Hit pieces against China are coming out as if from an avalanche. More dangerous, they are coupled with Western plans of military expansion in China’s back yard. From Xinjiang teens to disappearing journalists to Australian wine to spies in America to colleges—to a global virus pandemic—Western readers have no rest from bad news of China.
The equation has been there and in play. America’s election appears stolen to 75% of Republican voters and 30% of Democrats. Elections require agreement on results in order to function. Lack of agreement on a trustworthy election is unusual as it is staggering. That’s a mandate for Trump to take drastic action, deny Biden’s inauguration, and take measures to remain in office that can’t avoid national inflammation.
As inevitable American conflict in January comes into closer view coupled with such bad press on China, the US strategy in the West Pacific is more and more difficult to deny. China was always the perfect distraction from the mess at home. The problem is that the American populous no longer responds as usual. A national attack may not have the uniting effect it once did—at least not uniting enough to keep any president in office in the face of an election so disputed.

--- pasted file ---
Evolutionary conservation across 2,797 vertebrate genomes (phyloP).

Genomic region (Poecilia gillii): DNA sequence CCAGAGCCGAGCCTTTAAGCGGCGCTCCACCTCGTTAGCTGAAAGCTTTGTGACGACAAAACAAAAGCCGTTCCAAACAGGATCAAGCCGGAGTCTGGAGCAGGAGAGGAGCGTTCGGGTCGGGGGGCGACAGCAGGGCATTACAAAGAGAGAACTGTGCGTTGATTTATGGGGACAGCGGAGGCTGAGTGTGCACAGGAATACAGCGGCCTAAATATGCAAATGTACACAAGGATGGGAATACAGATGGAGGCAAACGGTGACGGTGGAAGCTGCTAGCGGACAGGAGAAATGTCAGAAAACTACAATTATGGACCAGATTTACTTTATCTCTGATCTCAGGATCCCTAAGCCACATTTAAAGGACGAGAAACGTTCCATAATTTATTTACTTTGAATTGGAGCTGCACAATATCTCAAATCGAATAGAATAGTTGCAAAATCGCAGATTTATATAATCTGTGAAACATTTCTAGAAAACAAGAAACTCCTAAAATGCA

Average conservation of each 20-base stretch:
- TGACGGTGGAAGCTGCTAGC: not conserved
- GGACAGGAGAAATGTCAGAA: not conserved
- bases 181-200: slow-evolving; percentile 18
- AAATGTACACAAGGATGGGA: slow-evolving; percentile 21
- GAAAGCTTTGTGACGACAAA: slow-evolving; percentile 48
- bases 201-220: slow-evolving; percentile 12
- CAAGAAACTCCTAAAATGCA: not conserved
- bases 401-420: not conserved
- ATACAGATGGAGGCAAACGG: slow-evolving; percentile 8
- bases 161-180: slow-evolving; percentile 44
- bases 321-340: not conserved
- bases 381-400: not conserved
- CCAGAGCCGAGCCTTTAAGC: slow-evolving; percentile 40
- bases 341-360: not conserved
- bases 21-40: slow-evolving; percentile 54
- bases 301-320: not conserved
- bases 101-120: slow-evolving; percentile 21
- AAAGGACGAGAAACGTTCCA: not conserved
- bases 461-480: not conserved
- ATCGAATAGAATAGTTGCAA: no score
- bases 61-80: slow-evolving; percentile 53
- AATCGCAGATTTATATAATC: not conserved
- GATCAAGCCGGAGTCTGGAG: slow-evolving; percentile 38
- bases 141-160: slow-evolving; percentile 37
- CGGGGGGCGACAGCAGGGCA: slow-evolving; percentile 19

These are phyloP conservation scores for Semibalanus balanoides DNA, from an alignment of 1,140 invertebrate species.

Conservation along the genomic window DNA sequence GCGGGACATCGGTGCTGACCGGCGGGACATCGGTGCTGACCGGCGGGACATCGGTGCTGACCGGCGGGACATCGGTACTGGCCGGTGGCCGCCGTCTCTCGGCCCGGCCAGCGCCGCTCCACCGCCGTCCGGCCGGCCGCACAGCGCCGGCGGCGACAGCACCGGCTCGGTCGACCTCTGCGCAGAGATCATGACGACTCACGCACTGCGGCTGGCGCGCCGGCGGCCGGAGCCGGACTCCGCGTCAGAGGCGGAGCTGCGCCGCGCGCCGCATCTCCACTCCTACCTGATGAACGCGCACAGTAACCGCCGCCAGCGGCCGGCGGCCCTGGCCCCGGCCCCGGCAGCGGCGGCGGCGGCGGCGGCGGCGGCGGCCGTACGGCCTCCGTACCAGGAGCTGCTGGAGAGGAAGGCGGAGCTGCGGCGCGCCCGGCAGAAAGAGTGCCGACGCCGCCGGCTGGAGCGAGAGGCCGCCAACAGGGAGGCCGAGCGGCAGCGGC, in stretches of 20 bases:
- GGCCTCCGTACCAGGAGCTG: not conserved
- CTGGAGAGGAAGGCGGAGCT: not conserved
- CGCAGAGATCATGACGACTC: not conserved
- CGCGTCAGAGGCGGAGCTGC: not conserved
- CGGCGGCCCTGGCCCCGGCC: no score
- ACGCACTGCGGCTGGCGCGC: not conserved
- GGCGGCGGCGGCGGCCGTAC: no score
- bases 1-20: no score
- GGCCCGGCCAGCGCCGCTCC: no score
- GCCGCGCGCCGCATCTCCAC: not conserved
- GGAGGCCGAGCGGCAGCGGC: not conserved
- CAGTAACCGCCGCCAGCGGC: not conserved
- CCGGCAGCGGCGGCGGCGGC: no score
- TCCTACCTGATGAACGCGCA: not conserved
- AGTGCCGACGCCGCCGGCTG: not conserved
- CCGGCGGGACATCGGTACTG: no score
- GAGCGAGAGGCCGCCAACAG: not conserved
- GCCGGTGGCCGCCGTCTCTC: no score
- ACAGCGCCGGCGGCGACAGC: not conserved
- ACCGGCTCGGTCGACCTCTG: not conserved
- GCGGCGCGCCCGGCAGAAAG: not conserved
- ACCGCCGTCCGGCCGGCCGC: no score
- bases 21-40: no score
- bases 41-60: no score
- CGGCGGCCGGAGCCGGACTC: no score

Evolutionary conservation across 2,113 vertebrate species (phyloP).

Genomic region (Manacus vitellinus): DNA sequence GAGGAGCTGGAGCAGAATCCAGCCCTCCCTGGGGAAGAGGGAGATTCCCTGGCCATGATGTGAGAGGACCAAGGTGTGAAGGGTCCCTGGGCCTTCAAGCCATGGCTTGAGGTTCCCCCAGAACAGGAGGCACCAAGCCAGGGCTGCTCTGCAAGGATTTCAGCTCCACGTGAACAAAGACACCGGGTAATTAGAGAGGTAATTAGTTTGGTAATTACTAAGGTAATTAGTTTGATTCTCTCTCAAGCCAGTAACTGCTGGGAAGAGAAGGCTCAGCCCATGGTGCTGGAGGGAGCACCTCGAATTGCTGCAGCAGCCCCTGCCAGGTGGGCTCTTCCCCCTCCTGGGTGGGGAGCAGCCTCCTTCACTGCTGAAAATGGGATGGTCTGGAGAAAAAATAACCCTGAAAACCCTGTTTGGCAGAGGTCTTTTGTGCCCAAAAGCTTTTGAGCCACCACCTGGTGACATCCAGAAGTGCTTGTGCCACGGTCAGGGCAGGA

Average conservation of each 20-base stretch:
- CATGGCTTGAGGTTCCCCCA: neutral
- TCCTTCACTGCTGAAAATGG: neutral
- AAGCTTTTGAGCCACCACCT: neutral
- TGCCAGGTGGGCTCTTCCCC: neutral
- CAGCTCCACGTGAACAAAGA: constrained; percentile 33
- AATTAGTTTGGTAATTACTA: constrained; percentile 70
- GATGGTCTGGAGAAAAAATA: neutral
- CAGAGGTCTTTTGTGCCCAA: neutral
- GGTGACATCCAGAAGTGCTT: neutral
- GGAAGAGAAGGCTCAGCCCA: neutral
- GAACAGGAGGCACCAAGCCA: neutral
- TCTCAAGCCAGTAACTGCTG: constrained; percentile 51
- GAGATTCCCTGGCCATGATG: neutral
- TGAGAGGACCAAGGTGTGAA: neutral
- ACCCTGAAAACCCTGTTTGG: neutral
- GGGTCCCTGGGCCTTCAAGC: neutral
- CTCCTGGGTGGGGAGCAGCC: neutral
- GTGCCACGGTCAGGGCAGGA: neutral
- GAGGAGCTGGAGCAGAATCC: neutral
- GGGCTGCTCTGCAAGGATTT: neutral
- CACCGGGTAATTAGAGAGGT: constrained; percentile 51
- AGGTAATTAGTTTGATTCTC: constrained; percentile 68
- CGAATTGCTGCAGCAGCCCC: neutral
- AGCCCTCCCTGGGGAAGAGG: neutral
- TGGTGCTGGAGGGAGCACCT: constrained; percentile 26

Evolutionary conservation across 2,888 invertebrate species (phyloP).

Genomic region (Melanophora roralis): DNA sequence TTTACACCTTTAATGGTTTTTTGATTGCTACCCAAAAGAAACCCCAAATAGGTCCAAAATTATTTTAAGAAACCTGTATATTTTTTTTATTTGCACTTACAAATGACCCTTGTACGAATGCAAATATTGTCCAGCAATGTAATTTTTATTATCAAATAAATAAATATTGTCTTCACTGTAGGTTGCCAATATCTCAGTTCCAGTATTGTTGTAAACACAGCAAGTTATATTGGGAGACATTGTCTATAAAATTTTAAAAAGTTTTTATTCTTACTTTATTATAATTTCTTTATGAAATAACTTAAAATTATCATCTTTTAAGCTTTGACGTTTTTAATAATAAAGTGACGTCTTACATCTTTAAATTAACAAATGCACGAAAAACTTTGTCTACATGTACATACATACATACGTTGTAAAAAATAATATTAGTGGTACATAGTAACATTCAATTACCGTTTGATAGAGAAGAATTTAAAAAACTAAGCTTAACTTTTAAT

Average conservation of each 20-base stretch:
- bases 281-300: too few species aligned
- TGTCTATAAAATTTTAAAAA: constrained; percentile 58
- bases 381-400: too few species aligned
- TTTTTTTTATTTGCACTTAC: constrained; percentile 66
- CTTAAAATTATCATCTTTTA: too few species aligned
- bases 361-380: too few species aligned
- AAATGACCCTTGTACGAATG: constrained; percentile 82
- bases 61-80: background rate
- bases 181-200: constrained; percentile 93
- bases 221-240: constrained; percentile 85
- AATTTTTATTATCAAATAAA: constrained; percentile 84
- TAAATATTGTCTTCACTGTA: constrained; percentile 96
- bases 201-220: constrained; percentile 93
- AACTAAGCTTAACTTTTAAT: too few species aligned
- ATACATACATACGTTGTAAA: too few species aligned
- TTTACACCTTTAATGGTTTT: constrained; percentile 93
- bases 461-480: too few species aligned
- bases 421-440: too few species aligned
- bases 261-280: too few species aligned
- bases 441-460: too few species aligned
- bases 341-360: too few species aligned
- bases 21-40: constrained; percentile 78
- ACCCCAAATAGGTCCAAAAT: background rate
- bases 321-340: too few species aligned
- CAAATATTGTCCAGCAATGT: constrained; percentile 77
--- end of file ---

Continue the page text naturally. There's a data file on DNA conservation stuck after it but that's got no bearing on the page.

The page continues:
Taiwan continues the role as the “China virus” poster boy. The Taiwanese handle things so well, don’t they. Strict rules on breaking quarantine—punishing a foreigner with thousands in fines for walking in the hallway outside his room for eight seconds—but Taiwanese officials forgot to lock the quarantine door because the world is supposed to believe Taiwan is so careful, right?
At some point, it should become obvious that we are playing a game of charades with who is good and bad—or at least on who is how good and how bad. As China’s role is to be the common enemy for divided Americans and a divided West to unite against, China’s big mistake—over decades and to this day—was to play that role all too gladly. A shoe was made and China chose to fit it.